By A.D. 1150 the Anasazi had created an empire in the Southwest that would never again be equalled in North America. Master astronomers, traders, and architects, they built extraordinary roads linking thousands of square miles. Their Great Houses stood five stories tall and contained hundreds of rooms. Yet at the height of their civilization, cataclysm struck; the Anasazi began to destroy themselves from the inside out...
On his deathbed the Great Sun Chief discovers that, fifteen summers before, his wife bore a child to another man, and to protect it from his wrath, she hid the infant girl in a village far to the north. The Great Sun does not know who the young woman is, or what she looks like, but he wants her dead.
When her village is attacked, Cornsilk flees for her life and runs into Poor Singer, a curious youth seeking to touch the soul of the Katchinas. Together, Poor Singer and Cornsilk undertake the perilous task of staying alive long enough to discover her true identity. It won't be easy. A desperate killer is stalking them - and he is willing to destroy the entire Anasazi world to get to her.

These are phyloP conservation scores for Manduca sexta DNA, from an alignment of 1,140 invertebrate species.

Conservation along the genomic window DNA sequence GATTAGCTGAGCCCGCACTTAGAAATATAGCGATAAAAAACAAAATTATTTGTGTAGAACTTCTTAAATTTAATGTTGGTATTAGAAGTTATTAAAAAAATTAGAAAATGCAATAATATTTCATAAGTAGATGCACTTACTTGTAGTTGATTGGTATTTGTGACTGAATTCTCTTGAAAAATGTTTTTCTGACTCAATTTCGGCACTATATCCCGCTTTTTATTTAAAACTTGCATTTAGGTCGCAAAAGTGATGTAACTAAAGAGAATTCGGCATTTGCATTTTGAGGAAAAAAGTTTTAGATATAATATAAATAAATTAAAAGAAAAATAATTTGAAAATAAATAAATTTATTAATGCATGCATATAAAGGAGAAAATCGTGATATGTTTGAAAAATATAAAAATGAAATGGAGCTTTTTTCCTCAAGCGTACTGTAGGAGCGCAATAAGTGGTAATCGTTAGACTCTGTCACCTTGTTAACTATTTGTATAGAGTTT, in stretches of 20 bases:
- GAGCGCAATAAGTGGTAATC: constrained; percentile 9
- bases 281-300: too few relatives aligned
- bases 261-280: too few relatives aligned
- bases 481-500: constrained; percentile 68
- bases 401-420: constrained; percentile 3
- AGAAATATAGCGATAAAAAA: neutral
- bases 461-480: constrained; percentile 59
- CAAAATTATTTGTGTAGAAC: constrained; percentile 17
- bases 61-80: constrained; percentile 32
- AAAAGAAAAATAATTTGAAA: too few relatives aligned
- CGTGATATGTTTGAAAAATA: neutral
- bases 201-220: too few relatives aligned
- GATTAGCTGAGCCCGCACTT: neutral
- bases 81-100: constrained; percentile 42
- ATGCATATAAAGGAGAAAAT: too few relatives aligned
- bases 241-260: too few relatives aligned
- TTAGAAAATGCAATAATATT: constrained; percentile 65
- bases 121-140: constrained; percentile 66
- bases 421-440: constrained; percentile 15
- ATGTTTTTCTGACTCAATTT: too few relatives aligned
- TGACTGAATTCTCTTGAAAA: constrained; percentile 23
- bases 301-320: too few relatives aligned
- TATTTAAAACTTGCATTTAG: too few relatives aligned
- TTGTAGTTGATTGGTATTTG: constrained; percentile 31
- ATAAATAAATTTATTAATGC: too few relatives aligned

Kathleen O'Neal Gear (born 1954) is an American writer. Gear is a former state historian and archaeologist for Wyoming, Kansas, and Nebraska for the U.S. Department of the Interior. She has twice received the federal government's Special Advancement Award for "outstanding management" of our nation's cultural heritage. She is perhaps best known for her First North Americans series, co-authored with husband W. Michael Gear.
Kathleen O'Neal Gear. Wikipedia.